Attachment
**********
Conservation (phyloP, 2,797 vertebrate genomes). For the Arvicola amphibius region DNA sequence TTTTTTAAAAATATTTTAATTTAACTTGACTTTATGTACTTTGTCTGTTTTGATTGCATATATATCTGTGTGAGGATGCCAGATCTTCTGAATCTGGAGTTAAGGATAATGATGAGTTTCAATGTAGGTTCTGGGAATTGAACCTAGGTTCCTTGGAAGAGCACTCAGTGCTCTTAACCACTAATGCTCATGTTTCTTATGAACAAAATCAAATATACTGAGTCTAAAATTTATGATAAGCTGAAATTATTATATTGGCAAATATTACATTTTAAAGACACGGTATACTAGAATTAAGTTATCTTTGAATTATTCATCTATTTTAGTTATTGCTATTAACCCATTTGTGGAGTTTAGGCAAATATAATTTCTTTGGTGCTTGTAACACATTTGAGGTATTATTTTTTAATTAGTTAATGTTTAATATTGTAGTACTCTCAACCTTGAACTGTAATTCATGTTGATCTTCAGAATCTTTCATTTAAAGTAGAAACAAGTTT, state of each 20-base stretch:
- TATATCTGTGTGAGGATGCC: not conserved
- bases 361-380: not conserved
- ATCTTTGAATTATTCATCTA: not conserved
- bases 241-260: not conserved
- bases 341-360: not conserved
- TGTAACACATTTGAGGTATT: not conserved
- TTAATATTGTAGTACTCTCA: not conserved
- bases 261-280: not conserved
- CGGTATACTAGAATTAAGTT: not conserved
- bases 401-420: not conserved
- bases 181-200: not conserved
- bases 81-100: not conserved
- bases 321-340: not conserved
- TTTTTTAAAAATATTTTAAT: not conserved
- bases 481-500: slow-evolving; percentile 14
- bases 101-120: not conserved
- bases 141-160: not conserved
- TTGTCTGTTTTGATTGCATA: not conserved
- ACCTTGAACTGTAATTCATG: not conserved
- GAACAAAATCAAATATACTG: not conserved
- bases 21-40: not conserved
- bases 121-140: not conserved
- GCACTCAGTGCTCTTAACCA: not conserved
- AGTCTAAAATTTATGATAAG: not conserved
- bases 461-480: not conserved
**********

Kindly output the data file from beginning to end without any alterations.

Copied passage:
Conservation (phyloP, 2,797 vertebrate genomes). For the Arvicola amphibius region DNA sequence TTTTTTAAAAATATTTTAATTTAACTTGACTTTATGTACTTTGTCTGTTTTGATTGCATATATATCTGTGTGAGGATGCCAGATCTTCTGAATCTGGAGTTAAGGATAATGATGAGTTTCAATGTAGGTTCTGGGAATTGAACCTAGGTTCCTTGGAAGAGCACTCAGTGCTCTTAACCACTAATGCTCATGTTTCTTATGAACAAAATCAAATATACTGAGTCTAAAATTTATGATAAGCTGAAATTATTATATTGGCAAATATTACATTTTAAAGACACGGTATACTAGAATTAAGTTATCTTTGAATTATTCATCTATTTTAGTTATTGCTATTAACCCATTTGTGGAGTTTAGGCAAATATAATTTCTTTGGTGCTTGTAACACATTTGAGGTATTATTTTTTAATTAGTTAATGTTTAATATTGTAGTACTCTCAACCTTGAACTGTAATTCATGTTGATCTTCAGAATCTTTCATTTAAAGTAGAAACAAGTTT, state of each 20-base stretch:
- TATATCTGTGTGAGGATGCC: not conserved
- bases 361-380: not conserved
- ATCTTTGAATTATTCATCTA: not conserved
- bases 241-260: not conserved
- bases 341-360: not conserved
- TGTAACACATTTGAGGTATT: not conserved
- TTAATATTGTAGTACTCTCA: not conserved
- bases 261-280: not conserved
- CGGTATACTAGAATTAAGTT: not conserved
- bases 401-420: not conserved
- bases 181-200: not conserved
- bases 81-100: not conserved
- bases 321-340: not conserved
- TTTTTTAAAAATATTTTAAT: not conserved
- bases 481-500: slow-evolving; percentile 14
- bases 101-120: not conserved
- bases 141-160: not conserved
- TTGTCTGTTTTGATTGCATA: not conserved
- ACCTTGAACTGTAATTCATG: not conserved
- GAACAAAATCAAATATACTG: not conserved
- bases 21-40: not conserved
- bases 121-140: not conserved
- GCACTCAGTGCTCTTAACCA: not conserved
- AGTCTAAAATTTATGATAAG: not conserved
- bases 461-480: not conserved